B’nai B'rith Speaks Out At United Nations Human Rights Council Against Biased Report On 2014 Gaza Conflict
B’nai B’rith International was responsible for delivering two statements on June 29 at the United Nations Human Rights Council (UNHRC) in Geneva, both relating to the council’s recent report on the 2014 Hamas-initiated Gaza conflict.
The first, delivered by B’nai B’rith representative to the United Nations in Geneva Klaus Netter, admonished the council for its refusal to even acknowledge the terrorist group Hamas by name in its resolution launching the investigation, let alone fully recognizing its true intentions to destroy Israel. Netter said: “Human rights mechanisms such as this Council often see their role as to name-and-shame human rights abusers. Unless the abuser is Hamas. In that case, the Council will ignore-and-obscure. We must ask: What it will take for this Council to pronounce the name ‘Hamas?’”
Netter noted: “There is no moral equivalence between Israel and Hamas. As recently confirmed by a group of international military experts, Israel far exceeded the obligations of International Humanitarian Law in its counter-terrorism operations last summer. Hamas, on the other hand, dug tunnels into Israeli territory with the sole aim of carrying out horrendous terrorist attacks against Israeli farming communities near the border.”
In his statement, Netter focused on the lack of acknowledgement that Israel was defending itself against the “ruthless terrorist organization” that is Hamas.
Click here to read Netter’s intervention: http://bit.ly/1g2xdHs
Separately, in cooperation with JINSA (the Jewish Institute for National Security Affairs), Geoffrey Corn, a professor of law and the U.S. Army’s former senior expert on the Law of Armed Conflict, spoke under Agenda Item 7 about the flaws inherent in the report on the Gaza conflict.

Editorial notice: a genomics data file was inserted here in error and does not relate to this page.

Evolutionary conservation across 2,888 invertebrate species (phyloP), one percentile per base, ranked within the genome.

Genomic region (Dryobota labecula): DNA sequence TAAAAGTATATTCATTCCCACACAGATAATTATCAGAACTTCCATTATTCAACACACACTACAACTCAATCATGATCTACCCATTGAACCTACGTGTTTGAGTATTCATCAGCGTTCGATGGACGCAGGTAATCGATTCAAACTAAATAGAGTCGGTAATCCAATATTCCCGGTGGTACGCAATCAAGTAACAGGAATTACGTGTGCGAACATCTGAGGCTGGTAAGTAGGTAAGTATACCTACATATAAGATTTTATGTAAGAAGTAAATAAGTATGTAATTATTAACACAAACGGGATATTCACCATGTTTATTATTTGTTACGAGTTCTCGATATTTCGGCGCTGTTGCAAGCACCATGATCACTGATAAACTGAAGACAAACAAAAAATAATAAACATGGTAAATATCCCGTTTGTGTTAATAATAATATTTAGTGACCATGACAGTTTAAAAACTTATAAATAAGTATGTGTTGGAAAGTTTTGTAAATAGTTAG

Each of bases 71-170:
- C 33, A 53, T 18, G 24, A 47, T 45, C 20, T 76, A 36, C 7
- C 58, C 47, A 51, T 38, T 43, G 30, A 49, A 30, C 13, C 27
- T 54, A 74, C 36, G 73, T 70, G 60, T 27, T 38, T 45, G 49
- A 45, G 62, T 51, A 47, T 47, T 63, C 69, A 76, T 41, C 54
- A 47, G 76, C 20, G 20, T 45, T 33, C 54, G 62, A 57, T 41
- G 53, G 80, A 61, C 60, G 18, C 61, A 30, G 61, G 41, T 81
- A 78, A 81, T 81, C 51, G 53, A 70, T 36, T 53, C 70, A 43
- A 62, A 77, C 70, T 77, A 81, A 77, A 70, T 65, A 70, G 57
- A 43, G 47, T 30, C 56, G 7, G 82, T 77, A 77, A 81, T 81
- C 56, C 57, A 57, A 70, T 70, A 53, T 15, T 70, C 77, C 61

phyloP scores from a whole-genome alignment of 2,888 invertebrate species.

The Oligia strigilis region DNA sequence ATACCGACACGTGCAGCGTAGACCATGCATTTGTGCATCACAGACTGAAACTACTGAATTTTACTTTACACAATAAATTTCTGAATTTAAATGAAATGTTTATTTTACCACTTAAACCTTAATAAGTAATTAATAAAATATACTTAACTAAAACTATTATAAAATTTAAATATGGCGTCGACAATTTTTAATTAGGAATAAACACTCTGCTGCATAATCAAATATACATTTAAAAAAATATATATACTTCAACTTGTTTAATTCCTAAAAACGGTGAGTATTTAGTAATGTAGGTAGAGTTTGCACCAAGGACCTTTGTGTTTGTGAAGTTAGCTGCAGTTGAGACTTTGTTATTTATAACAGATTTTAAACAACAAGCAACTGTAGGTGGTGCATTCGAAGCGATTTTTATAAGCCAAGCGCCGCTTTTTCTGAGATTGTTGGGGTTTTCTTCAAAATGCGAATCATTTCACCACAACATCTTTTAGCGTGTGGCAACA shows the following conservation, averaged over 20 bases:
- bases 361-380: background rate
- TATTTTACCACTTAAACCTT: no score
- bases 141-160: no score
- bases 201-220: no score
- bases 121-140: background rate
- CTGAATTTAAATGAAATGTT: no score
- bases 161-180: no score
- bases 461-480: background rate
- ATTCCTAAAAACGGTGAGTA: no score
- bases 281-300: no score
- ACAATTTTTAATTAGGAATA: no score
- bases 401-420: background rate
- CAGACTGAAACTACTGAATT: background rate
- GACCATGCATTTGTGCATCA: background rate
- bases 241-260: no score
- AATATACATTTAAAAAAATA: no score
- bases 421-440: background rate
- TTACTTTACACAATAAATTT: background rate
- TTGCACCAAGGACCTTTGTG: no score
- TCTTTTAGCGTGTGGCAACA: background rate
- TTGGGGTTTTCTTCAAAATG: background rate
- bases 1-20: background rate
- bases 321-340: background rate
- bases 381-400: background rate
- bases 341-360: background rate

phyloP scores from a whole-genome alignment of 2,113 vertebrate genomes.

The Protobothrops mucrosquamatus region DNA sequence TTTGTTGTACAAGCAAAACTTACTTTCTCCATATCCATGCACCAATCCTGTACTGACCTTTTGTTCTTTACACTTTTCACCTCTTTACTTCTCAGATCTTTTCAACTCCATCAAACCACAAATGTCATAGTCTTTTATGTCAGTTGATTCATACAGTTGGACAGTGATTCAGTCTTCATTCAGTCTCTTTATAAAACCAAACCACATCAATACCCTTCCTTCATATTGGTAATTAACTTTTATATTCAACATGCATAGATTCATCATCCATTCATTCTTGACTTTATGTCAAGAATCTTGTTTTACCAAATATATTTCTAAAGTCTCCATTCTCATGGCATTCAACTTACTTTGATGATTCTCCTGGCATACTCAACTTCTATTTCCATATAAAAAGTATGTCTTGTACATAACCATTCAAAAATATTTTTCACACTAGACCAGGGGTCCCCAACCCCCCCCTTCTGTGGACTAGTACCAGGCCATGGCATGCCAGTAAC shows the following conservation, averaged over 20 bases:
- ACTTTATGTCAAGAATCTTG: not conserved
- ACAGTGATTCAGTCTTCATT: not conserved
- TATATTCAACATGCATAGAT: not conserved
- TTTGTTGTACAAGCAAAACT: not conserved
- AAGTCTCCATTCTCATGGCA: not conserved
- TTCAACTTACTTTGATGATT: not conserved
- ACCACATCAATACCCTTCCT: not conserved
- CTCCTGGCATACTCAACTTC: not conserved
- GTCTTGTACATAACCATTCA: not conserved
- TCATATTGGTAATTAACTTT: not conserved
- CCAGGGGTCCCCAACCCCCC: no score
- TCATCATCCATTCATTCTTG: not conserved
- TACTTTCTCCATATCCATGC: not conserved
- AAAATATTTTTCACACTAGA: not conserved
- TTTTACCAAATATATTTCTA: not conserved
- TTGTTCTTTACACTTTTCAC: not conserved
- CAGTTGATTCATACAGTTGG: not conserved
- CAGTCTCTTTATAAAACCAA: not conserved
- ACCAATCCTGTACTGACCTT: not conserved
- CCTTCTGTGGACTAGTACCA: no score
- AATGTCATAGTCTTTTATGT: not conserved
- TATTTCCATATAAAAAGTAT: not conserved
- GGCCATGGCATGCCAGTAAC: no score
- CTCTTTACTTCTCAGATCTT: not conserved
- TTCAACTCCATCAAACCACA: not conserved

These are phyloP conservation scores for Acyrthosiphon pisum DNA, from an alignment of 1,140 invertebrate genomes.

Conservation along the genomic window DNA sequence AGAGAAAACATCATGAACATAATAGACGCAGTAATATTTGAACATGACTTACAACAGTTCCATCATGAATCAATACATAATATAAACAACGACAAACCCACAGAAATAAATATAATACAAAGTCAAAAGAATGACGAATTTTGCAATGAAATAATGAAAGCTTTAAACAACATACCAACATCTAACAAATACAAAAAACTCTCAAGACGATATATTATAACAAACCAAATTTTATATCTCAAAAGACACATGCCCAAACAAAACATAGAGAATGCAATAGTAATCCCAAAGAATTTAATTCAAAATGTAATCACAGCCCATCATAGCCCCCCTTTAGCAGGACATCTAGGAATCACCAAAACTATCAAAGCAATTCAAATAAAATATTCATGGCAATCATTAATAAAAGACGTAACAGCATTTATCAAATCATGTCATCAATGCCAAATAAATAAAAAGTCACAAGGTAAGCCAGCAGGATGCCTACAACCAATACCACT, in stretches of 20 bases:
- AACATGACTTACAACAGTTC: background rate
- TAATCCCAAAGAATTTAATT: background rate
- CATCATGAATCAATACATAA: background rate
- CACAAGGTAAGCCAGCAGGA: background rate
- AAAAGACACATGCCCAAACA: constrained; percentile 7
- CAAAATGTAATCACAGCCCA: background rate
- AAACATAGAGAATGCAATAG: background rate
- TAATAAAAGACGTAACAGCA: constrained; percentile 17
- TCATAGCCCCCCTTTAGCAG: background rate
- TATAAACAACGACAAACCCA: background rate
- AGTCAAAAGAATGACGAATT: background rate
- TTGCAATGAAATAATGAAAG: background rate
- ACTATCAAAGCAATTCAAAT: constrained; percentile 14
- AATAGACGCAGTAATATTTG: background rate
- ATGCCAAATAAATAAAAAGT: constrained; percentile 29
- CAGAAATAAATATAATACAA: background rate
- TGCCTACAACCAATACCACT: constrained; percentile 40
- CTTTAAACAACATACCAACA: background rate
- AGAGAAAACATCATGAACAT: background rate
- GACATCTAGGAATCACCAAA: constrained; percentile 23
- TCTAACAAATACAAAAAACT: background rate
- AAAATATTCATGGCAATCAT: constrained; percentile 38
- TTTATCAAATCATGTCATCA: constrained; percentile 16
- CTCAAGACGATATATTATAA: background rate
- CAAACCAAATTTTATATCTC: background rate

In his intervention, Corn raised a number of objections to the validity and accuracy of the report. At one point, he focused on how Hamas terrorists hid fighters and weapons among the civilian population of Gaza: “Specifically, it omits assessment of how an enemy’s systemic failure to distinguish himself from civilians, and in fact deliberately exploit the perception of civilian status, impacts the reasonableness of attack judgments.”
Click here to read Corn’s intervention: http://bit.ly/1InXBGL
To watch these interventions, see Chapter 49 (02:03:18, Netter) and Chapter 53 (02:11:55, Corn) here: http://webtv.un.org/watch/item7-general-debate-34th-meeting-29th-regular-session-of-human-rights-council/4328108187001
Summer 2015 Issue Also Examines Integrated Jewish-Arab Schools in Israel
The roots of American-Jewish theater spring from Yiddish immigrant culture. Recent headlines, however, have focused on controversies in the Washington, D.C. scene.
But there is much more to the story. Today, the art form is thriving and evolving into new forms. Increasingly, efforts like the Jewish Plays Project competition search for emerging artists and plays seek to engage the Jewish community. Writer Barbara Blank explores the past, present and future of American-Jewish theater.
State-supported Hand in Hand operates five Israeli schools with 1,100 Jewish and Arab students learning together. Writer Michele Chabin examines the challenges the schools face as they continue their mission of creating a more inclusive society.
B’nai B’rith International President Allan J. Jacobs explains the organization’s ongoing role at the United Nations to counter the U.N.’s blatant bias against Israel.
Through the use of personal stories, B’nai B’rith Executive Vice President Daniel S. Mariaschin reminds us to honor Holocaust survivors and to keep alive the memories of those we’ve lost.
Joined by a similar love for country, Christian and Jewish Zionists in Israel seem to find a common bond. While some Christians in Israel seek to convert Jews, most see their mission as one of religious purpose and cultural understanding. Writer Hillel Kuttler tells the stories of these Christian Zionists living in Israel, shining a light on their incredible journeys.
B’nai B’rith International has issued the following statement:
B’nai B’rith International deplores a demand by Greek officials to remove of a Star of David from a Holocaust memorial on the eve of its opening.
The stunning demand by the mayor and city council of Kavala, Greece, to remove the very symbol that was used to separate Jews from the rest of the community during the Holocaust is beyond insensitive. This is an attempt to erase history.
The monument, set to open 70 years after the end of World War II, pays tribute to the 1,484 Kavala Jews murdered by the Nazis.
Nearly 90 percent of the Jewish population of Greece was murdered during the Shoa.
B’nai B’rith will be directly in contact with representatives of the Greek government and our friends in the Hellenic-American community to urge their immediate attention to this deeply troubling situation.